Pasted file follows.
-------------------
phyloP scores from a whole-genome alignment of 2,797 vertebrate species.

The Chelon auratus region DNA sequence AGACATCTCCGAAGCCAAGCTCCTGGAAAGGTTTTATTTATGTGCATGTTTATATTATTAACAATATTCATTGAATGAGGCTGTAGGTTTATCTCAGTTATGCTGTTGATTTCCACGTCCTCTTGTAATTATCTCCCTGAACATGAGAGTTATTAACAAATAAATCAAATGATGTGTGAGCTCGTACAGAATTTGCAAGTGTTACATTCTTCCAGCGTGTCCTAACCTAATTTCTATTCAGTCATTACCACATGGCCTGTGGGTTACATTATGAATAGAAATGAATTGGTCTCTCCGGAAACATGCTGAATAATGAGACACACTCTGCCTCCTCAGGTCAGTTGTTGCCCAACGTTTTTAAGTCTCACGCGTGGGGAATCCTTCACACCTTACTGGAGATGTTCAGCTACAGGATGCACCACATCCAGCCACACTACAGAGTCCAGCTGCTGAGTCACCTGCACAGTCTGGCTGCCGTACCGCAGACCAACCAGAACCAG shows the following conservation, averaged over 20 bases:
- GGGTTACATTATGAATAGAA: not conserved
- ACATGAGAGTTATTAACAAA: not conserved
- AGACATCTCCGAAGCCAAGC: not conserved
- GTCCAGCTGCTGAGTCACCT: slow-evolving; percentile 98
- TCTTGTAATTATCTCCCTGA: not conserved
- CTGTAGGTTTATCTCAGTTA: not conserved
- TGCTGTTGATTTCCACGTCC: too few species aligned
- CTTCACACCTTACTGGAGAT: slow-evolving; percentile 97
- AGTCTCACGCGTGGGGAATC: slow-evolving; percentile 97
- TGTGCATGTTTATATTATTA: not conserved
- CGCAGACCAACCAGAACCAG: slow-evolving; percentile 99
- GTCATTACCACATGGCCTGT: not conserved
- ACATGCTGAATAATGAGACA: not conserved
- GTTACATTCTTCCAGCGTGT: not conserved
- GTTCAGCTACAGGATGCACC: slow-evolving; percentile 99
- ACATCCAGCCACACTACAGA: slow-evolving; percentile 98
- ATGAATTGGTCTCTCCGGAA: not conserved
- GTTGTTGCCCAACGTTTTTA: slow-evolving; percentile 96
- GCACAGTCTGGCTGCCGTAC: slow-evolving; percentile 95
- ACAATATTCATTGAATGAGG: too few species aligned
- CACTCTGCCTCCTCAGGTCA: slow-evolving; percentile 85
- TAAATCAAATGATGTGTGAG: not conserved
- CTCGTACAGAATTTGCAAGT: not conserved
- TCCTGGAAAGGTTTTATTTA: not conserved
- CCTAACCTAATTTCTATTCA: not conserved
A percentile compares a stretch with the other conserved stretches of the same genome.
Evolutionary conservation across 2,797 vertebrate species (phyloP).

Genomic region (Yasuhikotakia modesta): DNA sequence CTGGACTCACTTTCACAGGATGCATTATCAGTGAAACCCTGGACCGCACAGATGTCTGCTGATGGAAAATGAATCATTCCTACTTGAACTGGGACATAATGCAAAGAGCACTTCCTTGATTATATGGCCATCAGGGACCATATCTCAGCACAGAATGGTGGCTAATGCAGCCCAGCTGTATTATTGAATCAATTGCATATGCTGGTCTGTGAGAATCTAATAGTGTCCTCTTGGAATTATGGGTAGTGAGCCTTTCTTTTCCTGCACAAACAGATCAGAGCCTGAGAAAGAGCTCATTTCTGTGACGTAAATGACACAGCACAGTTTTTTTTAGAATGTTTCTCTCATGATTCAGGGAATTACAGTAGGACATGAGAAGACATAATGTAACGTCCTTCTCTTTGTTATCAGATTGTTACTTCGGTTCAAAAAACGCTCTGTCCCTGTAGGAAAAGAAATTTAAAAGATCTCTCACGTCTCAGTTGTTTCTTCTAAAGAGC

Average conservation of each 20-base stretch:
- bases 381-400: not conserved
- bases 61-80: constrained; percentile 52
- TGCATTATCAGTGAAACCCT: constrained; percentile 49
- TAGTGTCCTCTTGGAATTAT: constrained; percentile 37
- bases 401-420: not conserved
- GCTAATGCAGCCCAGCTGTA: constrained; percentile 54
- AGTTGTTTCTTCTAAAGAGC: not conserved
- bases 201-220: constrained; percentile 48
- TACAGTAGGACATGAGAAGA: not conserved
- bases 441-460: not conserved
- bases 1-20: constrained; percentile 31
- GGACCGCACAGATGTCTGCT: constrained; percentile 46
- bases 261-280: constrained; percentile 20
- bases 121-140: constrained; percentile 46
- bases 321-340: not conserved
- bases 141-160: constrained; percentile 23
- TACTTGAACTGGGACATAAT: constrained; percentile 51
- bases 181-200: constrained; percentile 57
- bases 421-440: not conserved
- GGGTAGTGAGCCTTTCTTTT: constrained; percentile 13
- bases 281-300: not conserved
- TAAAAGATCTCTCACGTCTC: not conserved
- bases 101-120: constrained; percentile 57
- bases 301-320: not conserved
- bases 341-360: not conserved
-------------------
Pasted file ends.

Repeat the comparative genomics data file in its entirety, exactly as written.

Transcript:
phyloP scores from a whole-genome alignment of 2,797 vertebrate species.

The Chelon auratus region DNA sequence AGACATCTCCGAAGCCAAGCTCCTGGAAAGGTTTTATTTATGTGCATGTTTATATTATTAACAATATTCATTGAATGAGGCTGTAGGTTTATCTCAGTTATGCTGTTGATTTCCACGTCCTCTTGTAATTATCTCCCTGAACATGAGAGTTATTAACAAATAAATCAAATGATGTGTGAGCTCGTACAGAATTTGCAAGTGTTACATTCTTCCAGCGTGTCCTAACCTAATTTCTATTCAGTCATTACCACATGGCCTGTGGGTTACATTATGAATAGAAATGAATTGGTCTCTCCGGAAACATGCTGAATAATGAGACACACTCTGCCTCCTCAGGTCAGTTGTTGCCCAACGTTTTTAAGTCTCACGCGTGGGGAATCCTTCACACCTTACTGGAGATGTTCAGCTACAGGATGCACCACATCCAGCCACACTACAGAGTCCAGCTGCTGAGTCACCTGCACAGTCTGGCTGCCGTACCGCAGACCAACCAGAACCAG shows the following conservation, averaged over 20 bases:
- GGGTTACATTATGAATAGAA: not conserved
- ACATGAGAGTTATTAACAAA: not conserved
- AGACATCTCCGAAGCCAAGC: not conserved
- GTCCAGCTGCTGAGTCACCT: slow-evolving; percentile 98
- TCTTGTAATTATCTCCCTGA: not conserved
- CTGTAGGTTTATCTCAGTTA: not conserved
- TGCTGTTGATTTCCACGTCC: too few species aligned
- CTTCACACCTTACTGGAGAT: slow-evolving; percentile 97
- AGTCTCACGCGTGGGGAATC: slow-evolving; percentile 97
- TGTGCATGTTTATATTATTA: not conserved
- CGCAGACCAACCAGAACCAG: slow-evolving; percentile 99
- GTCATTACCACATGGCCTGT: not conserved
- ACATGCTGAATAATGAGACA: not conserved
- GTTACATTCTTCCAGCGTGT: not conserved
- GTTCAGCTACAGGATGCACC: slow-evolving; percentile 99
- ACATCCAGCCACACTACAGA: slow-evolving; percentile 98
- ATGAATTGGTCTCTCCGGAA: not conserved
- GTTGTTGCCCAACGTTTTTA: slow-evolving; percentile 96
- GCACAGTCTGGCTGCCGTAC: slow-evolving; percentile 95
- ACAATATTCATTGAATGAGG: too few species aligned
- CACTCTGCCTCCTCAGGTCA: slow-evolving; percentile 85
- TAAATCAAATGATGTGTGAG: not conserved
- CTCGTACAGAATTTGCAAGT: not conserved
- TCCTGGAAAGGTTTTATTTA: not conserved
- CCTAACCTAATTTCTATTCA: not conserved
A percentile compares a stretch with the other conserved stretches of the same genome.
Evolutionary conservation across 2,797 vertebrate species (phyloP).

Genomic region (Yasuhikotakia modesta): DNA sequence CTGGACTCACTTTCACAGGATGCATTATCAGTGAAACCCTGGACCGCACAGATGTCTGCTGATGGAAAATGAATCATTCCTACTTGAACTGGGACATAATGCAAAGAGCACTTCCTTGATTATATGGCCATCAGGGACCATATCTCAGCACAGAATGGTGGCTAATGCAGCCCAGCTGTATTATTGAATCAATTGCATATGCTGGTCTGTGAGAATCTAATAGTGTCCTCTTGGAATTATGGGTAGTGAGCCTTTCTTTTCCTGCACAAACAGATCAGAGCCTGAGAAAGAGCTCATTTCTGTGACGTAAATGACACAGCACAGTTTTTTTTAGAATGTTTCTCTCATGATTCAGGGAATTACAGTAGGACATGAGAAGACATAATGTAACGTCCTTCTCTTTGTTATCAGATTGTTACTTCGGTTCAAAAAACGCTCTGTCCCTGTAGGAAAAGAAATTTAAAAGATCTCTCACGTCTCAGTTGTTTCTTCTAAAGAGC

Average conservation of each 20-base stretch:
- bases 381-400: not conserved
- bases 61-80: constrained; percentile 52
- TGCATTATCAGTGAAACCCT: constrained; percentile 49
- TAGTGTCCTCTTGGAATTAT: constrained; percentile 37
- bases 401-420: not conserved
- GCTAATGCAGCCCAGCTGTA: constrained; percentile 54
- AGTTGTTTCTTCTAAAGAGC: not conserved
- bases 201-220: constrained; percentile 48
- TACAGTAGGACATGAGAAGA: not conserved
- bases 441-460: not conserved
- bases 1-20: constrained; percentile 31
- GGACCGCACAGATGTCTGCT: constrained; percentile 46
- bases 261-280: constrained; percentile 20
- bases 121-140: constrained; percentile 46
- bases 321-340: not conserved
- bases 141-160: constrained; percentile 23
- TACTTGAACTGGGACATAAT: constrained; percentile 51
- bases 181-200: constrained; percentile 57
- bases 421-440: not conserved
- GGGTAGTGAGCCTTTCTTTT: constrained; percentile 13
- bases 281-300: not conserved
- TAAAAGATCTCTCACGTCTC: not conserved
- bases 101-120: constrained; percentile 57
- bases 301-320: not conserved
- bases 341-360: not conserved